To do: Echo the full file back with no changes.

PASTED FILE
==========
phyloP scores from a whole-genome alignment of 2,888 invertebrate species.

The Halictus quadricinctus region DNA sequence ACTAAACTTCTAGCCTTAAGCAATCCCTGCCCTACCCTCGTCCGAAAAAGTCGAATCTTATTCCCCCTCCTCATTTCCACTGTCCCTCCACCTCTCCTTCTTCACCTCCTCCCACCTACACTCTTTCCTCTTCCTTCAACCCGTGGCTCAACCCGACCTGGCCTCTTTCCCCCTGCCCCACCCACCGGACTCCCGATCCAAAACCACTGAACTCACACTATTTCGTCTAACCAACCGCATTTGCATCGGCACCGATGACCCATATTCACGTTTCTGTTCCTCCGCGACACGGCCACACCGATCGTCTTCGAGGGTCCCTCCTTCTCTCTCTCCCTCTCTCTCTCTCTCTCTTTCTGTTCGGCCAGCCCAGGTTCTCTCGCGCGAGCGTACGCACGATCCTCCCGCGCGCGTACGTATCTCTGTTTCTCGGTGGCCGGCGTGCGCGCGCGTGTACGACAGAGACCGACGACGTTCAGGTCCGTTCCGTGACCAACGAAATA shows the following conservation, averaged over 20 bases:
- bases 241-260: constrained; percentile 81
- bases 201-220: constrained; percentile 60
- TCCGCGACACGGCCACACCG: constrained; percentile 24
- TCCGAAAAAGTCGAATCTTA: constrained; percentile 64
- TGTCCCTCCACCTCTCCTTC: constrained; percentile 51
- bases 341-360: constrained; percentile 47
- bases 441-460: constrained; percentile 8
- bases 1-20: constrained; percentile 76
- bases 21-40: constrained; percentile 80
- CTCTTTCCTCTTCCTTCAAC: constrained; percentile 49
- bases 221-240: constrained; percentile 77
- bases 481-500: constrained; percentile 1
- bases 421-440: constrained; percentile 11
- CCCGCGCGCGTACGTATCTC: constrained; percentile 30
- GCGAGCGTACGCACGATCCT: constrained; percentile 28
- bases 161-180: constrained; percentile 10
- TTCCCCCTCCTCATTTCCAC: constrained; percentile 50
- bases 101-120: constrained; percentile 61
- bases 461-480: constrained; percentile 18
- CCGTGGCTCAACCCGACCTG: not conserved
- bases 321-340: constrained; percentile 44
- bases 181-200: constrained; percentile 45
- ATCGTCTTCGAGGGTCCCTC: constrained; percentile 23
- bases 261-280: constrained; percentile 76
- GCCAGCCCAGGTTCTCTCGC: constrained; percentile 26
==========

phyloP scores from a whole-genome alignment of 2,888 invertebrate species.

The Halictus quadricinctus region DNA sequence ACTAAACTTCTAGCCTTAAGCAATCCCTGCCCTACCCTCGTCCGAAAAAGTCGAATCTTATTCCCCCTCCTCATTTCCACTGTCCCTCCACCTCTCCTTCTTCACCTCCTCCCACCTACACTCTTTCCTCTTCCTTCAACCCGTGGCTCAACCCGACCTGGCCTCTTTCCCCCTGCCCCACCCACCGGACTCCCGATCCAAAACCACTGAACTCACACTATTTCGTCTAACCAACCGCATTTGCATCGGCACCGATGACCCATATTCACGTTTCTGTTCCTCCGCGACACGGCCACACCGATCGTCTTCGAGGGTCCCTCCTTCTCTCTCTCCCTCTCTCTCTCTCTCTCTTTCTGTTCGGCCAGCCCAGGTTCTCTCGCGCGAGCGTACGCACGATCCTCCCGCGCGCGTACGTATCTCTGTTTCTCGGTGGCCGGCGTGCGCGCGCGTGTACGACAGAGACCGACGACGTTCAGGTCCGTTCCGTGACCAACGAAATA shows the following conservation, averaged over 20 bases:
- bases 241-260: constrained; percentile 81
- bases 201-220: constrained; percentile 60
- TCCGCGACACGGCCACACCG: constrained; percentile 24
- TCCGAAAAAGTCGAATCTTA: constrained; percentile 64
- TGTCCCTCCACCTCTCCTTC: constrained; percentile 51
- bases 341-360: constrained; percentile 47
- bases 441-460: constrained; percentile 8
- bases 1-20: constrained; percentile 76
- bases 21-40: constrained; percentile 80
- CTCTTTCCTCTTCCTTCAAC: constrained; percentile 49
- bases 221-240: constrained; percentile 77
- bases 481-500: constrained; percentile 1
- bases 421-440: constrained; percentile 11
- CCCGCGCGCGTACGTATCTC: constrained; percentile 30
- GCGAGCGTACGCACGATCCT: constrained; percentile 28
- bases 161-180: constrained; percentile 10
- TTCCCCCTCCTCATTTCCAC: constrained; percentile 50
- bases 101-120: constrained; percentile 61
- bases 461-480: constrained; percentile 18
- CCGTGGCTCAACCCGACCTG: not conserved
- bases 321-340: constrained; percentile 44
- bases 181-200: constrained; percentile 45
- ATCGTCTTCGAGGGTCCCTC: constrained; percentile 23
- bases 261-280: constrained; percentile 76
- GCCAGCCCAGGTTCTCTCGC: constrained; percentile 26